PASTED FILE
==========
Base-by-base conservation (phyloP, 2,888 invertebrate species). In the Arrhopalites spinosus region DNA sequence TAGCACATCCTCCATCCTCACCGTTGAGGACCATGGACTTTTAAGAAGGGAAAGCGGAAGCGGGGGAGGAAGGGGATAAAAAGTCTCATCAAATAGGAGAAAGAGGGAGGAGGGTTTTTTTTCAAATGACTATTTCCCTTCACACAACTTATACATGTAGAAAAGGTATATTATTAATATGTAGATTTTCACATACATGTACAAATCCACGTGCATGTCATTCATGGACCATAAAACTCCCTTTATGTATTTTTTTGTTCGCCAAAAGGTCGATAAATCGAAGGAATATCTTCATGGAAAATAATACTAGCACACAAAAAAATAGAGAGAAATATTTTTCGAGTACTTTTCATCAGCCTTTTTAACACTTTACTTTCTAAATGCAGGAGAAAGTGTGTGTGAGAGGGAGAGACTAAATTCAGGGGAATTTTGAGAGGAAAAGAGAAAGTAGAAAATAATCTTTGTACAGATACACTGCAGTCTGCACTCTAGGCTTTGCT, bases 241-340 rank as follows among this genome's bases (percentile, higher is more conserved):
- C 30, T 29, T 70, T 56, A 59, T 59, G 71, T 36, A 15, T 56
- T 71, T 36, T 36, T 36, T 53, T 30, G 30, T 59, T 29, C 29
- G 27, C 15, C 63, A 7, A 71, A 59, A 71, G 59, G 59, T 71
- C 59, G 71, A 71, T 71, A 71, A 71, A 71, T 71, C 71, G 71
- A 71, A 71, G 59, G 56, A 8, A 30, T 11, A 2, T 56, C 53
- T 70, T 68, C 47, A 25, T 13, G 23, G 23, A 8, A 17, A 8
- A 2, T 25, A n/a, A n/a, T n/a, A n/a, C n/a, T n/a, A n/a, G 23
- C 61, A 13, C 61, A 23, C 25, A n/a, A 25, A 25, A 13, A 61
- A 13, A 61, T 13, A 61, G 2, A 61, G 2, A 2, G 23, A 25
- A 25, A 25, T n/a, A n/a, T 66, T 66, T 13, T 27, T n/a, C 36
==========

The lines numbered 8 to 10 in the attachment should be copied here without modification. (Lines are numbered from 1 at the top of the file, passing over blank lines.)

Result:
- A 2, T 25, A n/a, A n/a, T n/a, A n/a, C n/a, T n/a, A n/a, G 23
- C 61, A 13, C 61, A 23, C 25, A n/a, A 25, A 25, A 13, A 61
- A 13, A 61, T 13, A 61, G 2, A 61, G 2, A 2, G 23, A 25